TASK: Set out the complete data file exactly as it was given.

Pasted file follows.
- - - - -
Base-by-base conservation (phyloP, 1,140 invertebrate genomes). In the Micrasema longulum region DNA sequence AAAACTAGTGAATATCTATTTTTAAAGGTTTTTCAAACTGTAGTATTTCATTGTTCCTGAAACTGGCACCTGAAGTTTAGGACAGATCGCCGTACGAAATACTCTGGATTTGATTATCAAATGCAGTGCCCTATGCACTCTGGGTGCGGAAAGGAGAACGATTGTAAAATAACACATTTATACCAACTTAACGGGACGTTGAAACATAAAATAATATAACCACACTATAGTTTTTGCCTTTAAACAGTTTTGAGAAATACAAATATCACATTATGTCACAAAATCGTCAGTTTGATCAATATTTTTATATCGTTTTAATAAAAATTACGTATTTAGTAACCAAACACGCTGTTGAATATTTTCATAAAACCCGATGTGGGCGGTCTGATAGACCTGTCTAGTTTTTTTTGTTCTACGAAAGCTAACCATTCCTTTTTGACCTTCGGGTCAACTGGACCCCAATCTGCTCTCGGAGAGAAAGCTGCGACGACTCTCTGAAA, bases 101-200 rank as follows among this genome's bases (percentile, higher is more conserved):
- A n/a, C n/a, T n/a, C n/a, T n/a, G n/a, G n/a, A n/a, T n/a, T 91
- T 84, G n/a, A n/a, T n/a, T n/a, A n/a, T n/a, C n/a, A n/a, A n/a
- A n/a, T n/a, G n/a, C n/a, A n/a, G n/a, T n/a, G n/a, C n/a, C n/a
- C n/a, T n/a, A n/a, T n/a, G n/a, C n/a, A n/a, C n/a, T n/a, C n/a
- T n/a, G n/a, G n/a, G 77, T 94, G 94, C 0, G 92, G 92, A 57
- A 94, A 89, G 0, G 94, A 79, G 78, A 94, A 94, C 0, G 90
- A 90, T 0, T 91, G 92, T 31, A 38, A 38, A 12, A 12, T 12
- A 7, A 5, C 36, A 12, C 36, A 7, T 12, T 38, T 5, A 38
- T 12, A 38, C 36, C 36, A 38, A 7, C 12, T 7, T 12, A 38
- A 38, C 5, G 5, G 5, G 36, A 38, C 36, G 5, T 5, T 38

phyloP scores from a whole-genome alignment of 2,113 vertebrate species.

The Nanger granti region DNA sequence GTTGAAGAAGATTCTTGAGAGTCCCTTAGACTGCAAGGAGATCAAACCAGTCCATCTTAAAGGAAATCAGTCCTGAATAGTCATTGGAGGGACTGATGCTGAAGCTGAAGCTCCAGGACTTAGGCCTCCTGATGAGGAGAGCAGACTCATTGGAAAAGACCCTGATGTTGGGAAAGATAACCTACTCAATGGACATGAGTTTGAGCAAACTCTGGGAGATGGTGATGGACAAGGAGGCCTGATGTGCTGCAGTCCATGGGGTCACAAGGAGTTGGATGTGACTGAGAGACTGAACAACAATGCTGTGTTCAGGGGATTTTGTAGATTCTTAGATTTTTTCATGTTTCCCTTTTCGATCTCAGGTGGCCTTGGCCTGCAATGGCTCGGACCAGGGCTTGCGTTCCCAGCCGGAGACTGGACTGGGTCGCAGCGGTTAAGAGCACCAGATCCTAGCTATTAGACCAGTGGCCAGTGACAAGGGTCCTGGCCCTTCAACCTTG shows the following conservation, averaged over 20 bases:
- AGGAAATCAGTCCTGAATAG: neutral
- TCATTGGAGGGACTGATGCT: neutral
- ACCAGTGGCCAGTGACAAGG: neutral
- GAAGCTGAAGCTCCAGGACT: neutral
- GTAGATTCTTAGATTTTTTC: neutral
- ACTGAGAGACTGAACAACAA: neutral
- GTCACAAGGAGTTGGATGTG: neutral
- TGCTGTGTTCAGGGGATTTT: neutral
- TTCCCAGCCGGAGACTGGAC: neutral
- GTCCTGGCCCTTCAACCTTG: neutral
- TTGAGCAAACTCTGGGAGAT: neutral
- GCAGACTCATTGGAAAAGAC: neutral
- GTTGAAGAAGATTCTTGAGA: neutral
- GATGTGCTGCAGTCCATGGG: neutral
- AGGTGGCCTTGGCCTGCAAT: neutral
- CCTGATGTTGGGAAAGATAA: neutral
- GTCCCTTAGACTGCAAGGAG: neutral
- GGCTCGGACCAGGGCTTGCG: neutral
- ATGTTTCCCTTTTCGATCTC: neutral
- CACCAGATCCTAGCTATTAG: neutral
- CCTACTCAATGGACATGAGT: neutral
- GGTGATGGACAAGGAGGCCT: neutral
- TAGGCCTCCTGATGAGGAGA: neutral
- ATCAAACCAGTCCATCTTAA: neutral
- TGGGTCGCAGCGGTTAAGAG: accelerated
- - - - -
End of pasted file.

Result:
Base-by-base conservation (phyloP, 1,140 invertebrate genomes). In the Micrasema longulum region DNA sequence AAAACTAGTGAATATCTATTTTTAAAGGTTTTTCAAACTGTAGTATTTCATTGTTCCTGAAACTGGCACCTGAAGTTTAGGACAGATCGCCGTACGAAATACTCTGGATTTGATTATCAAATGCAGTGCCCTATGCACTCTGGGTGCGGAAAGGAGAACGATTGTAAAATAACACATTTATACCAACTTAACGGGACGTTGAAACATAAAATAATATAACCACACTATAGTTTTTGCCTTTAAACAGTTTTGAGAAATACAAATATCACATTATGTCACAAAATCGTCAGTTTGATCAATATTTTTATATCGTTTTAATAAAAATTACGTATTTAGTAACCAAACACGCTGTTGAATATTTTCATAAAACCCGATGTGGGCGGTCTGATAGACCTGTCTAGTTTTTTTTGTTCTACGAAAGCTAACCATTCCTTTTTGACCTTCGGGTCAACTGGACCCCAATCTGCTCTCGGAGAGAAAGCTGCGACGACTCTCTGAAA, bases 101-200 rank as follows among this genome's bases (percentile, higher is more conserved):
- A n/a, C n/a, T n/a, C n/a, T n/a, G n/a, G n/a, A n/a, T n/a, T 91
- T 84, G n/a, A n/a, T n/a, T n/a, A n/a, T n/a, C n/a, A n/a, A n/a
- A n/a, T n/a, G n/a, C n/a, A n/a, G n/a, T n/a, G n/a, C n/a, C n/a
- C n/a, T n/a, A n/a, T n/a, G n/a, C n/a, A n/a, C n/a, T n/a, C n/a
- T n/a, G n/a, G n/a, G 77, T 94, G 94, C 0, G 92, G 92, A 57
- A 94, A 89, G 0, G 94, A 79, G 78, A 94, A 94, C 0, G 90
- A 90, T 0, T 91, G 92, T 31, A 38, A 38, A 12, A 12, T 12
- A 7, A 5, C 36, A 12, C 36, A 7, T 12, T 38, T 5, A 38
- T 12, A 38, C 36, C 36, A 38, A 7, C 12, T 7, T 12, A 38
- A 38, C 5, G 5, G 5, G 36, A 38, C 36, G 5, T 5, T 38

phyloP scores from a whole-genome alignment of 2,113 vertebrate species.

The Nanger granti region DNA sequence GTTGAAGAAGATTCTTGAGAGTCCCTTAGACTGCAAGGAGATCAAACCAGTCCATCTTAAAGGAAATCAGTCCTGAATAGTCATTGGAGGGACTGATGCTGAAGCTGAAGCTCCAGGACTTAGGCCTCCTGATGAGGAGAGCAGACTCATTGGAAAAGACCCTGATGTTGGGAAAGATAACCTACTCAATGGACATGAGTTTGAGCAAACTCTGGGAGATGGTGATGGACAAGGAGGCCTGATGTGCTGCAGTCCATGGGGTCACAAGGAGTTGGATGTGACTGAGAGACTGAACAACAATGCTGTGTTCAGGGGATTTTGTAGATTCTTAGATTTTTTCATGTTTCCCTTTTCGATCTCAGGTGGCCTTGGCCTGCAATGGCTCGGACCAGGGCTTGCGTTCCCAGCCGGAGACTGGACTGGGTCGCAGCGGTTAAGAGCACCAGATCCTAGCTATTAGACCAGTGGCCAGTGACAAGGGTCCTGGCCCTTCAACCTTG shows the following conservation, averaged over 20 bases:
- AGGAAATCAGTCCTGAATAG: neutral
- TCATTGGAGGGACTGATGCT: neutral
- ACCAGTGGCCAGTGACAAGG: neutral
- GAAGCTGAAGCTCCAGGACT: neutral
- GTAGATTCTTAGATTTTTTC: neutral
- ACTGAGAGACTGAACAACAA: neutral
- GTCACAAGGAGTTGGATGTG: neutral
- TGCTGTGTTCAGGGGATTTT: neutral
- TTCCCAGCCGGAGACTGGAC: neutral
- GTCCTGGCCCTTCAACCTTG: neutral
- TTGAGCAAACTCTGGGAGAT: neutral
- GCAGACTCATTGGAAAAGAC: neutral
- GTTGAAGAAGATTCTTGAGA: neutral
- GATGTGCTGCAGTCCATGGG: neutral
- AGGTGGCCTTGGCCTGCAAT: neutral
- CCTGATGTTGGGAAAGATAA: neutral
- GTCCCTTAGACTGCAAGGAG: neutral
- GGCTCGGACCAGGGCTTGCG: neutral
- ATGTTTCCCTTTTCGATCTC: neutral
- CACCAGATCCTAGCTATTAG: neutral
- CCTACTCAATGGACATGAGT: neutral
- GGTGATGGACAAGGAGGCCT: neutral
- TAGGCCTCCTGATGAGGAGA: neutral
- ATCAAACCAGTCCATCTTAA: neutral
- TGGGTCGCAGCGGTTAAGAG: accelerated